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Tobias Jakobovits

(Lakompak/Lackenbach 1887 - Auschwitz 1944)

An exhibition in memory of Dr. Tobias Jakobovits

The estate of Rabbi Emil Davidovič, which is kept in the library of the University of Jewish Studies, includes two large Nazi looted collections: books from internees of the Theresienstadt camp and confiscated books that were catalogued under duress in the Jewish Museum in Prague during the German occupation.

The volumes on display in the foyer of the University were the property of Rabbi Dr. Tobias Jakobovits. From 1912 he was an assistant and from 1922 head librarian in the library of the Jewish community in Prague. In his research, he dealt intensively with the history of the Jewish population in Bohemia and especially in Prague. He also conducted and published genealogical studies, including on Max Brod's ancestors. We owe his meticulous approach to cataloging invaluable information about the provenance of our books. From 1942, Jakobovits was the scientific director of the Jewish Museum in Prague, which received thousands of objects confiscated by the Nazis - ritual objects from synagogues, community files, photos, paintings and, above all, books.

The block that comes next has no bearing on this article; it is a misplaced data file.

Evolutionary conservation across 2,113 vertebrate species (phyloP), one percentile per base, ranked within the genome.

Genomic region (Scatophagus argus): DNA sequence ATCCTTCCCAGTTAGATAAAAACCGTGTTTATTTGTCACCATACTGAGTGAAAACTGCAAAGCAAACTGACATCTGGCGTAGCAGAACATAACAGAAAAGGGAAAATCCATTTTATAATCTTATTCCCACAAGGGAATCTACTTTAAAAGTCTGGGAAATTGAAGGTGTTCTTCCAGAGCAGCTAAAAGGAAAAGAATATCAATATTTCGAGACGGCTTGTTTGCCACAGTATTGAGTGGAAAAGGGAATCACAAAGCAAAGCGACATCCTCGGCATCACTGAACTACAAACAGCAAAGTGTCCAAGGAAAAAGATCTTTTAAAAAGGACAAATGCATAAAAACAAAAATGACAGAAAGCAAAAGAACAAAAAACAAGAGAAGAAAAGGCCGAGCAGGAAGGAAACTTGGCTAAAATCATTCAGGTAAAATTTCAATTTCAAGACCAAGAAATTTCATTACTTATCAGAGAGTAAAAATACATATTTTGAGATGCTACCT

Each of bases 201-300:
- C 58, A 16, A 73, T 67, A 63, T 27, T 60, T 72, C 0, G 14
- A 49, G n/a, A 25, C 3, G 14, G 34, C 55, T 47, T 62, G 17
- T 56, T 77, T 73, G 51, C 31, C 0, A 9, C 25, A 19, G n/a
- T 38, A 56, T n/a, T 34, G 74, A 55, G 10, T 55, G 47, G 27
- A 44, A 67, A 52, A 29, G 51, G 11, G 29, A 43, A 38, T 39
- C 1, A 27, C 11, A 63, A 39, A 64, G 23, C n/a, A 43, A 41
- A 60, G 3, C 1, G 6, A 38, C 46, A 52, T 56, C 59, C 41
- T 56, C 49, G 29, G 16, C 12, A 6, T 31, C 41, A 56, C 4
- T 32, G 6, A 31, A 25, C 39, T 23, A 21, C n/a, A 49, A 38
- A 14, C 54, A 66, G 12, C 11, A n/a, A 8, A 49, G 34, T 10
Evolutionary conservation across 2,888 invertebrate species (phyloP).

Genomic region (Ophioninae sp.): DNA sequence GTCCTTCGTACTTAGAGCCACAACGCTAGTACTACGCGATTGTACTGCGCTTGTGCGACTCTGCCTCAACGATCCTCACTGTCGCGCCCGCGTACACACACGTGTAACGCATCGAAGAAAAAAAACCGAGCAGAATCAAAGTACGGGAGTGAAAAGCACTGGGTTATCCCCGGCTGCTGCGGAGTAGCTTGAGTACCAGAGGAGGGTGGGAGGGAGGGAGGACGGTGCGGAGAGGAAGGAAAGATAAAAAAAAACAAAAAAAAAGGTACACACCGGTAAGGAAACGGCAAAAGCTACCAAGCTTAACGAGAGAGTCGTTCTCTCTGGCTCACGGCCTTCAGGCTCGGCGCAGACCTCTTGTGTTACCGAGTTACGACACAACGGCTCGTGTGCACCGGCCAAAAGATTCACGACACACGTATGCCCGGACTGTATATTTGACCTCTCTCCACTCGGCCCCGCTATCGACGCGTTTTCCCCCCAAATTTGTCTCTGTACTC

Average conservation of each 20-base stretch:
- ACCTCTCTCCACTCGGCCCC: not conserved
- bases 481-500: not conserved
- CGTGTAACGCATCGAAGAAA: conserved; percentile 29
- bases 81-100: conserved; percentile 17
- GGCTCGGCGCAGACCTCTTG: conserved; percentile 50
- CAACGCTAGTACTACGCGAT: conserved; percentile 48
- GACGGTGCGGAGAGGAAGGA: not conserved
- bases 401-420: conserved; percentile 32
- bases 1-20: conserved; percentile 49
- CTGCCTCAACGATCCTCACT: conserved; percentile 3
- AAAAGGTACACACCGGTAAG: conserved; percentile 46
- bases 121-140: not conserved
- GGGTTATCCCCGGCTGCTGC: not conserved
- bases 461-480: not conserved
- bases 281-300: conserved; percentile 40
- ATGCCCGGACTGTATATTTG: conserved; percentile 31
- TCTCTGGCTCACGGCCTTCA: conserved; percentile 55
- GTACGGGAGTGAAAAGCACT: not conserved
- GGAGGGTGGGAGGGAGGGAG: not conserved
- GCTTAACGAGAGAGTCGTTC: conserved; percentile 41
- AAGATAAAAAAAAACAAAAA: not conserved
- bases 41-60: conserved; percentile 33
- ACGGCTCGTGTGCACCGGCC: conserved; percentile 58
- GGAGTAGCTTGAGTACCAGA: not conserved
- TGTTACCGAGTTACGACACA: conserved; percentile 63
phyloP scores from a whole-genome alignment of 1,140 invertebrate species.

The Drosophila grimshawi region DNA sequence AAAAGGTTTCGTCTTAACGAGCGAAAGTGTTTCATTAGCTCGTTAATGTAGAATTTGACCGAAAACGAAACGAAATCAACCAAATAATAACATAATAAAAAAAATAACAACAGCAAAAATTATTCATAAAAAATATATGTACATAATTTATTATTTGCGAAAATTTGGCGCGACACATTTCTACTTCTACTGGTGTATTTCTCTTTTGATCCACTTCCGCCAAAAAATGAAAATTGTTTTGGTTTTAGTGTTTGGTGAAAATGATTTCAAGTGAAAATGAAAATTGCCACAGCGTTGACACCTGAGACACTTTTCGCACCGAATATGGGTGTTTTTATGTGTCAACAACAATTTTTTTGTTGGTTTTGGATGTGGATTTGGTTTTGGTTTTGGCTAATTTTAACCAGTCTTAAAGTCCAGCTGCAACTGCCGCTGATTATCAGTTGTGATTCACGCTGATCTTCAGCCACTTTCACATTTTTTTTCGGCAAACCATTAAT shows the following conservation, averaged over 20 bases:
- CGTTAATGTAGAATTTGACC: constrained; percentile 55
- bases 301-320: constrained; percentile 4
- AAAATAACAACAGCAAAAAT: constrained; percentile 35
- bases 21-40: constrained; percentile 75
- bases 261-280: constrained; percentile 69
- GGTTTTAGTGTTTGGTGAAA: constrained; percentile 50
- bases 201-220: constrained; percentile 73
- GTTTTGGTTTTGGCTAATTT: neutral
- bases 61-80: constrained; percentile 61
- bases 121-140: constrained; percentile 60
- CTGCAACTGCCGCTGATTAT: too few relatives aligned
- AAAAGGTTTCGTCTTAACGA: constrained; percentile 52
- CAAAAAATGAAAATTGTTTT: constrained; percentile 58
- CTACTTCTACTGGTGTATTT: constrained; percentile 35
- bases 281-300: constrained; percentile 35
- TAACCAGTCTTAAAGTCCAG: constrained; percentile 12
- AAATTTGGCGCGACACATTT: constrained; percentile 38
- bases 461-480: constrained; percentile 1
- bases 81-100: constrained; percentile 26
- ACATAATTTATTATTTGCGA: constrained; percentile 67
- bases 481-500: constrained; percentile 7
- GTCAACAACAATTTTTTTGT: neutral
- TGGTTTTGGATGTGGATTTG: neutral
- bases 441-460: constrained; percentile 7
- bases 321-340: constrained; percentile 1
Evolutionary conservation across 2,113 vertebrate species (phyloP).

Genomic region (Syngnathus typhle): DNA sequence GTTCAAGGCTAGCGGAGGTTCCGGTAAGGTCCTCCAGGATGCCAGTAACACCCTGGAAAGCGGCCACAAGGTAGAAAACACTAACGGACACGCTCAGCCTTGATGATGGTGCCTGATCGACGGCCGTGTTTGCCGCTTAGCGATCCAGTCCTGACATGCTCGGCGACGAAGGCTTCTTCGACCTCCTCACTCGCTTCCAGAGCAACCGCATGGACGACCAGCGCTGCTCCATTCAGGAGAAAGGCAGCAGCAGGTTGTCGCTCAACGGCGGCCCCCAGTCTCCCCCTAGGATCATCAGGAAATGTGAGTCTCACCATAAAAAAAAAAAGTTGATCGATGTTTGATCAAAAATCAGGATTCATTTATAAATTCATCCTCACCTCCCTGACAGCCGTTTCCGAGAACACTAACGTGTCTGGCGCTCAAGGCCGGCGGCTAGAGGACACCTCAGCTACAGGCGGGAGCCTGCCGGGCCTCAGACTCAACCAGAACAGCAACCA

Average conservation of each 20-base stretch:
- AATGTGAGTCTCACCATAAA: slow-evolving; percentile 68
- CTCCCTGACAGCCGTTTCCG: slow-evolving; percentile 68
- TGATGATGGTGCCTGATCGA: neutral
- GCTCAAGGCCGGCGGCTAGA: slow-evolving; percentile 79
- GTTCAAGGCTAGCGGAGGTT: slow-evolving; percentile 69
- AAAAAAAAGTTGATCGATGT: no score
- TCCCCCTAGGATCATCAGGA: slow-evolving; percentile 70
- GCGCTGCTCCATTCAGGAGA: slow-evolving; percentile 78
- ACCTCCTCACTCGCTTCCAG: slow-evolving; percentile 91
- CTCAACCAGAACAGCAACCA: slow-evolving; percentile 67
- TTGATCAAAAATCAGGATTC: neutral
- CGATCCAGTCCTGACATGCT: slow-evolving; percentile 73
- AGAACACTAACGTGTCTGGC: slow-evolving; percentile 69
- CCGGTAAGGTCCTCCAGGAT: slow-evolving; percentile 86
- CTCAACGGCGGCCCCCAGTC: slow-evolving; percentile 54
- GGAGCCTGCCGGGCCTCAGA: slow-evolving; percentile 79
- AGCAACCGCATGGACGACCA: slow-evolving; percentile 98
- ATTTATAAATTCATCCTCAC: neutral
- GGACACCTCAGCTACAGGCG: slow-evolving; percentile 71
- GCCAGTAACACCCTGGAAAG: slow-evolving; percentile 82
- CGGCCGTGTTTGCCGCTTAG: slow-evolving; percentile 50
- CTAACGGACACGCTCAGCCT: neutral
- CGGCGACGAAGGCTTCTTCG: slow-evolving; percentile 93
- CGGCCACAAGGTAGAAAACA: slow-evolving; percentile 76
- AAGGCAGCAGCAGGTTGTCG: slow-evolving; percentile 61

The accession lists still preserved in Prague allow us to identify many of the original owners. It is no longer possible to trace the influence Jakobovits had on the occupiers' ideas of a Jewish Museum. It is clear from his file notes that he curated at least one book exhibition during this time and that he spoke out in favor of the continued public use of the library, which the Gestapo had sealed. It is probably also thanks to his diplomatic skills that the German authorities were persuaded to collect Jewish cultural property in a central location, so that much of it is still preserved today.

He left hundreds of his private books to the Prague Jewish Museum before he and his wife Bertha were forced onto the last transport from the "Protectorate" to Auschwitz in October 1944.

The couple had already sent their two sons, who were still minors, to Palestine in 1937 and 1939, where they survived and started families. We were able to locate them and a handover of the books planned for November 2023 had to be canceled due to current events. The descendants agreed that we would use the situation as an opportunity to keep the memory of the Jakobovits family alive by means of the books.
Once the books have been returned, further information about Tobias Jakobovits and his family will be published here. Among the books are also copies owned by the Berlin Rabbi Markus Petuchowski - he was the father-in-law of Tobias Jakobovits.

(Text: Ph. Zschommler)